Date: November 27, 2019
Analysis by: Ben Westcott, CNN
(CNN)The Chinese government's carefully constructed narrative around its Xinjiang detention centers appears to have been shattered by hundreds of pages of leaked documents published by Western media over the last two weeks.
Beijing has long insisted that its vast camps are voluntary "vocational training centers," where people learn job skills and are then free to leave.
Yet the leaks paint a grim picture of heavily fortified re-education centers, designed to turn Uyghurs and other Muslim minorities into good Chinese citizens who also speak Mandarin.
And the students can't leave until they have become just that.
There has been nothing yet to indicate the documents are fake — both the New York Times and the International Consortium of Investigative Journalists have published the original versions or verbatim copies on their websites. Even China's Ministry of Foreign Affairs has not directly disputed their authenticity.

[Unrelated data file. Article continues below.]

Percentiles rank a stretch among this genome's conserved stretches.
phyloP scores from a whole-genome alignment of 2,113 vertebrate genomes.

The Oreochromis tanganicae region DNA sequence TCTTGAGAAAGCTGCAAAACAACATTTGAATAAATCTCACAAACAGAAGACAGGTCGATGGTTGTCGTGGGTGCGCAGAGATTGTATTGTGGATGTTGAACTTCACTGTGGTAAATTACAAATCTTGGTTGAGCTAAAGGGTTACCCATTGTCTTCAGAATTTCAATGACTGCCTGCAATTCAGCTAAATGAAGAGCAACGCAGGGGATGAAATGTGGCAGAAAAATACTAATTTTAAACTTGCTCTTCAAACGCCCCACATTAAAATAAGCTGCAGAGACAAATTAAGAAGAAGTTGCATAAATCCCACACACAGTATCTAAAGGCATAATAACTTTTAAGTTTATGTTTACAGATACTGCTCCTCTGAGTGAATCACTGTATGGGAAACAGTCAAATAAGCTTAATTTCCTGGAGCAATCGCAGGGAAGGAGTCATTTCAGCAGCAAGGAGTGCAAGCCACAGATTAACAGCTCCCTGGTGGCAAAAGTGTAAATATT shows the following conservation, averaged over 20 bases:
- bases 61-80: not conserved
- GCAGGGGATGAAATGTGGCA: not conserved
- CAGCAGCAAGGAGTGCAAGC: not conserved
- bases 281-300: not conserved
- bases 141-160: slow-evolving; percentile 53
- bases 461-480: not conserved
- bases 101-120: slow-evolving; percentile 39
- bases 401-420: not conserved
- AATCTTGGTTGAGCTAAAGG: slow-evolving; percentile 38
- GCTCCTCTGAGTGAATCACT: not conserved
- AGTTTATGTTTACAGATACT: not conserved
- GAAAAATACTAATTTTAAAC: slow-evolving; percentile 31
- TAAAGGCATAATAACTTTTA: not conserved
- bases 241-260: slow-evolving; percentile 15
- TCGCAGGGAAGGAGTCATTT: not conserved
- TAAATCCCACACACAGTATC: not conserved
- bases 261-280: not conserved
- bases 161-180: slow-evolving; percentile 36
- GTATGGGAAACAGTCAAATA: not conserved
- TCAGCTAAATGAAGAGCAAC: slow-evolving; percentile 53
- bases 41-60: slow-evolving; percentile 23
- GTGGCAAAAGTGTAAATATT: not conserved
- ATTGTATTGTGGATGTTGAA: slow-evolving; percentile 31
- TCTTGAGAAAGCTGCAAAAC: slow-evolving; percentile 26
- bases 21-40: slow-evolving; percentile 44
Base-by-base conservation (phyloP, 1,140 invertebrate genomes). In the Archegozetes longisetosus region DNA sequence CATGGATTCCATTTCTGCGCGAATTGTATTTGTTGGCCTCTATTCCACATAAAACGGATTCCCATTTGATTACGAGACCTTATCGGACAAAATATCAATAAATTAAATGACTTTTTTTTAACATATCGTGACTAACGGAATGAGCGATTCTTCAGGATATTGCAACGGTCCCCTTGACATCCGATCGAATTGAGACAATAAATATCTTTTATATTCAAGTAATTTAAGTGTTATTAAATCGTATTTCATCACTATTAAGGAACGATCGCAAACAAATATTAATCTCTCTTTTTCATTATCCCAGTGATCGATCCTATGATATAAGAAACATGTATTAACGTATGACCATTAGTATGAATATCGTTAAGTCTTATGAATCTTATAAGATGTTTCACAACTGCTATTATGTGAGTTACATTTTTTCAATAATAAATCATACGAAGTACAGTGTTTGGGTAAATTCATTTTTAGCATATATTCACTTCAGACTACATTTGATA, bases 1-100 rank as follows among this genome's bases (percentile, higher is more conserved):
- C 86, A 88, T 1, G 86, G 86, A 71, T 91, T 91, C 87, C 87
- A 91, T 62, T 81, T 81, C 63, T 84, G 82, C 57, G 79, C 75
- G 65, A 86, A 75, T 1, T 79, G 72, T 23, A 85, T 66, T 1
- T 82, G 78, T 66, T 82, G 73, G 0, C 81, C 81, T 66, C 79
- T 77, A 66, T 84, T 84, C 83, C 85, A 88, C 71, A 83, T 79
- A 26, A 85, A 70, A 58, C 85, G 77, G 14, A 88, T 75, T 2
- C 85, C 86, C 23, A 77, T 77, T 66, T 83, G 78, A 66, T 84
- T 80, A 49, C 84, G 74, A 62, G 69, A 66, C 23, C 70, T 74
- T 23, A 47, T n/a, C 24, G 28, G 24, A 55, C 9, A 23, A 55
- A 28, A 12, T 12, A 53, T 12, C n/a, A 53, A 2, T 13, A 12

"For all its efforts at secrecy, the Chinese government can no longer hide the extent, and the reach, of its campaign of repression in Xinjiang," regional expert Adrian Zenz wrote in an opinion piece in the New York Times this week.
The leaks are hugely embarrassing for Beijing, and there is almost certainly a hunt for the culprit happening now.
But don't expect the Chinese government to demolish the camps and apologize.
The crackdown followed a series of terrorist attacks in the far western region, which has a long history of unrest and protests. Beijing often states that there hasn't been a major incident in the region since 2015, something it attributes to the government's highly controversial policies.
And as far as Beijing is concerned, the world is on its side. By its numbers, more countries have publicly voiced support for China's controversial anti-radicalization policies than opposed them